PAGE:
Three Ways Rubber Parts Can Be Molded


Have you ever picked up a rubber grommet and wondered how it was made? Wonder no more, because rubber molding commonly follows one of three processes: compression molding, transfer molding, and injection molding. Here are the basics of these three types of rubber molding and why each one works well for custom rubber parts.

1. Compression molding

Compression molding is well known for leaving lots of "flashing" on the parts it creates. (Flashing is excess material that has to be trimmed off later.) This is because compression molding is a process that makes it hard to use the exact right amount of material each time. It starts out with solid, unmelted plastic, unlike transfer molding and injection molding. Once the material is in the mold, the next step is to compress it by stamping down hard with a tool or with the other side of the mold. Heat and pressure are applied simultaneously until the plastic softens and conforms to the shape of the mold, with the excess material running out around the edges as flashing. Despite the flashing waste, compression molding is known as one of the less wasteful types of molding.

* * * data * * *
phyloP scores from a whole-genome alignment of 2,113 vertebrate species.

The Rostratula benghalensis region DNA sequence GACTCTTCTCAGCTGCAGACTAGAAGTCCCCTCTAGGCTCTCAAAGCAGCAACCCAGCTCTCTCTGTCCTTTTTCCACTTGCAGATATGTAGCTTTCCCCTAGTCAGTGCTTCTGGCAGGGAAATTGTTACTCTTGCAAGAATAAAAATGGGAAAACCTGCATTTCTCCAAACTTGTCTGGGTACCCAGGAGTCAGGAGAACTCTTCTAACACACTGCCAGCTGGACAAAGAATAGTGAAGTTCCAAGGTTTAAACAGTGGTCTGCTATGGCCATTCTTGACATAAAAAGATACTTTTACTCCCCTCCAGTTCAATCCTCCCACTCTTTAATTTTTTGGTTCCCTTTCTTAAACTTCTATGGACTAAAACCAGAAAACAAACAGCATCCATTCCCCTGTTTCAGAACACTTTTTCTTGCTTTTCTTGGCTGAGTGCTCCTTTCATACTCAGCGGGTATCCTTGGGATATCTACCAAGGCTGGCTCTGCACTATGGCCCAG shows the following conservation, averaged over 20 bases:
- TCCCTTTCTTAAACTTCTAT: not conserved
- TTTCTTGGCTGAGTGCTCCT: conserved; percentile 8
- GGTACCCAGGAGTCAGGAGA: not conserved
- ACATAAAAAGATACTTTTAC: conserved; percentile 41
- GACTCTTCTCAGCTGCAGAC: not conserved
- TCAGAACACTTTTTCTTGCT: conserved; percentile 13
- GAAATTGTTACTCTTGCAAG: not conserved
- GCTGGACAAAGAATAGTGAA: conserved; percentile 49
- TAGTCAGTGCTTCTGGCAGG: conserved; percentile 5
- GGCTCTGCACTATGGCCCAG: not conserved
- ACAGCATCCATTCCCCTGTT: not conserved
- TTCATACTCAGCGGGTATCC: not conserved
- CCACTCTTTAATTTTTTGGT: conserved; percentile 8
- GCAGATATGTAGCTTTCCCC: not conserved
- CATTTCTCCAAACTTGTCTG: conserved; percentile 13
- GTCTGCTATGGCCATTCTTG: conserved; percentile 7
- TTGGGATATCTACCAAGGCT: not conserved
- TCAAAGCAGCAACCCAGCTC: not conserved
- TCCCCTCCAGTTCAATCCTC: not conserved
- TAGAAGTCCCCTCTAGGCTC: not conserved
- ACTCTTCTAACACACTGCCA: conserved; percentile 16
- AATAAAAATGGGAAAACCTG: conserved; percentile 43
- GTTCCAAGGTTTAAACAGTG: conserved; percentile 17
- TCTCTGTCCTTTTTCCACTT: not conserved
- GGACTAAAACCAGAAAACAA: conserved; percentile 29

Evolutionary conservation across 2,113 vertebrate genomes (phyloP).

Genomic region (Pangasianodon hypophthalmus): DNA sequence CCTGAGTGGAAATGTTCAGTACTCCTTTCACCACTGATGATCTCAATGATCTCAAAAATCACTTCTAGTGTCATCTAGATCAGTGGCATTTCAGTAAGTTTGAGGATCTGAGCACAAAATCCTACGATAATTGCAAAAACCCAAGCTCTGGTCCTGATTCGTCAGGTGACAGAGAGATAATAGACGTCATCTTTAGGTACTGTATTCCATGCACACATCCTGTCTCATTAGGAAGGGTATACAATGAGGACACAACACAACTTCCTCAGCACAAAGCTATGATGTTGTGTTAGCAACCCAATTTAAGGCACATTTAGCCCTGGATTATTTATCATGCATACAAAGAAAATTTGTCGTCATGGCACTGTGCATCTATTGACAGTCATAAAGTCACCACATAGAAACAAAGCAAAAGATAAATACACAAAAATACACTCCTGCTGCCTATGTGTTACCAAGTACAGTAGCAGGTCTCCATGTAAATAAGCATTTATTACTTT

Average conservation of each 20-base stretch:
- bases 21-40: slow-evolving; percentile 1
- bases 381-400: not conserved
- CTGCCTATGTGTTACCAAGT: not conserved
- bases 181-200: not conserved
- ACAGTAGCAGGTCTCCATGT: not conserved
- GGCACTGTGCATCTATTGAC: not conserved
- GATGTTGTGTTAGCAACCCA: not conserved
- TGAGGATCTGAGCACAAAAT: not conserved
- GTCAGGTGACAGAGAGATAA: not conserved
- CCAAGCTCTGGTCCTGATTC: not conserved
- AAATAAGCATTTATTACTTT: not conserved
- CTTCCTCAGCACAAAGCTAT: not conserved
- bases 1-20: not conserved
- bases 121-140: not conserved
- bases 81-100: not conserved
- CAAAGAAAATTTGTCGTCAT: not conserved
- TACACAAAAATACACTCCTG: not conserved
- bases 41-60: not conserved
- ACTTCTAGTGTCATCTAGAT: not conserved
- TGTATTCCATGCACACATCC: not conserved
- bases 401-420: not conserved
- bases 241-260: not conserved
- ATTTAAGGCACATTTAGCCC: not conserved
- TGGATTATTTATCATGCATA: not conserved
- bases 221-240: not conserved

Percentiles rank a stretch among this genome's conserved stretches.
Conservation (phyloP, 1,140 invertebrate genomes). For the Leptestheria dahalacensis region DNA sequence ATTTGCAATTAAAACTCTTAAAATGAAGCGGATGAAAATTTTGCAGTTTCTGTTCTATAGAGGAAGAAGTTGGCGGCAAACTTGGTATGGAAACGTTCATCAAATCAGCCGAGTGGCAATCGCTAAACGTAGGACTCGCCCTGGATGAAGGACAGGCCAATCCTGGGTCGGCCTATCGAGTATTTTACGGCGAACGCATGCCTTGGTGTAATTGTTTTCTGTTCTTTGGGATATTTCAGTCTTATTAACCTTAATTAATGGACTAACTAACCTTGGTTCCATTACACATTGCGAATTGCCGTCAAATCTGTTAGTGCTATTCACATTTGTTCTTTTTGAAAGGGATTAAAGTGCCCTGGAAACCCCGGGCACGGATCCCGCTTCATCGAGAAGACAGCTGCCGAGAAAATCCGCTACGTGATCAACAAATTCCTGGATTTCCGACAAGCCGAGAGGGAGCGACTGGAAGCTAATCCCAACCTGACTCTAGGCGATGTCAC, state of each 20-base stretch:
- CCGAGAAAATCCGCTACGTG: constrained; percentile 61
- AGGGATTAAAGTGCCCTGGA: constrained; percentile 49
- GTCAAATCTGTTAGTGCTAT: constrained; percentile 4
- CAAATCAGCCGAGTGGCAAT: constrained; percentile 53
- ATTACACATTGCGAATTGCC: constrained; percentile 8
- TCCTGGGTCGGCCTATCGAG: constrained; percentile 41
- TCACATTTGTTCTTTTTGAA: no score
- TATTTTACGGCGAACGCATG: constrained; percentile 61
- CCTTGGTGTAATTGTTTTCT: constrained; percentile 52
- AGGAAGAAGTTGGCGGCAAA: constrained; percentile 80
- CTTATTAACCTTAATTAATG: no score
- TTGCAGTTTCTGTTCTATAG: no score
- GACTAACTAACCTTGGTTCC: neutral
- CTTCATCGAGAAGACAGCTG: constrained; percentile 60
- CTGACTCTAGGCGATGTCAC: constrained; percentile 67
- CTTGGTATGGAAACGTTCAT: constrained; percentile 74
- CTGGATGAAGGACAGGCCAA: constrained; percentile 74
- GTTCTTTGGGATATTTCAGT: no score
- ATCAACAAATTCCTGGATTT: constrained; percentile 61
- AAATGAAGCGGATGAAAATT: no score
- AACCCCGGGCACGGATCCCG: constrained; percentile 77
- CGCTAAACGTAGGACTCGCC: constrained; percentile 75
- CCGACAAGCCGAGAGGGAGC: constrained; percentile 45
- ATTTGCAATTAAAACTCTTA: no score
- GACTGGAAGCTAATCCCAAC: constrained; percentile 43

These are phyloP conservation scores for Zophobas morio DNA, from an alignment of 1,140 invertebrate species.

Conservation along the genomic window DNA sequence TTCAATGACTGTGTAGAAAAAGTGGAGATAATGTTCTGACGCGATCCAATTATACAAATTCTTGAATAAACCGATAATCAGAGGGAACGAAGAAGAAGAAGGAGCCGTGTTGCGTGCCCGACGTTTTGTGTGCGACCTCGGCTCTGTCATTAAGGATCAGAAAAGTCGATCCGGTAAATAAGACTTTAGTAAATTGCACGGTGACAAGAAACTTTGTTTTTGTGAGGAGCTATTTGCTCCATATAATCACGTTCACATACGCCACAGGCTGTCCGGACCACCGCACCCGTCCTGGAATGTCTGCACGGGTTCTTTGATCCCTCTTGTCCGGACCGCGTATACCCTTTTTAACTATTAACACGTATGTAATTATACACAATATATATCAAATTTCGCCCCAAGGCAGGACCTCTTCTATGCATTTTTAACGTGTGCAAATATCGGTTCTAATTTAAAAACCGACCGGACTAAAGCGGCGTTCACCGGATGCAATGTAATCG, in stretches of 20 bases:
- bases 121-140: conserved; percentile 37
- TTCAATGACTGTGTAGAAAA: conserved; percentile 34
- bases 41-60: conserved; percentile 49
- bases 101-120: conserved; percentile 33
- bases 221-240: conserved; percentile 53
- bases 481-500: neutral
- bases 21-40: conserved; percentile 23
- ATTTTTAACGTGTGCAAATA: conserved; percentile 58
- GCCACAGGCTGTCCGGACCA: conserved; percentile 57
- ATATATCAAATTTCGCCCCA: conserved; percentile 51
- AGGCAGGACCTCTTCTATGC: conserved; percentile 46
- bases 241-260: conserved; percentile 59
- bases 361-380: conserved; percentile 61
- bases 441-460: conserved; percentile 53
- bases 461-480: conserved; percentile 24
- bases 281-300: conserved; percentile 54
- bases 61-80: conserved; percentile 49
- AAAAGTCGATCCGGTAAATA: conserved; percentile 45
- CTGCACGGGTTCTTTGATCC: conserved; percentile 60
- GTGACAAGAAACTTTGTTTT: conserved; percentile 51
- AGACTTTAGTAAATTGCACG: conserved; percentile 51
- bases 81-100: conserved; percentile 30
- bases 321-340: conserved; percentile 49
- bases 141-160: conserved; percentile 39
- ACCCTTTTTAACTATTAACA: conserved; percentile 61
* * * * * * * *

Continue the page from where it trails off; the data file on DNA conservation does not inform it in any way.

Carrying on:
2. Injection molding

Injection molding uses liquid rubber material, which is piped through holes in the mold until the mold cavity is filled. This is a versatile process and great for mass production, although it's less suited for making smaller runs of a product because the steel or aluminum molds can be relatively expensive to make and require expensive machinery to operate. For making small runs of products that don't need to be mass-produced, compression molding is a better bet.

3. Transfer molding

Transfer molding can be thought of as a cross between injection molding and compression molding. It can use melted material, but like compression molding, it forces the rubber into place with a plunger or similar implement. This removes air bubbles and makes sure the rubber material is distributed evenly throughout the mold. Despite the lack of flashing, this is actually a less material-efficient way to produce parts, because the holes used to let air bubbles out also allow some material overflow.

These are three of the most common processes used on rubber molding for parts such as rubber grommets. A grommet, since it's a small part that likely requires a large production run, may be well suited to injection molding, but theoretically it could be made through any of the three methods. 

For more information, contact Accurate  Products Inc. or a similar company.


22 July 2016

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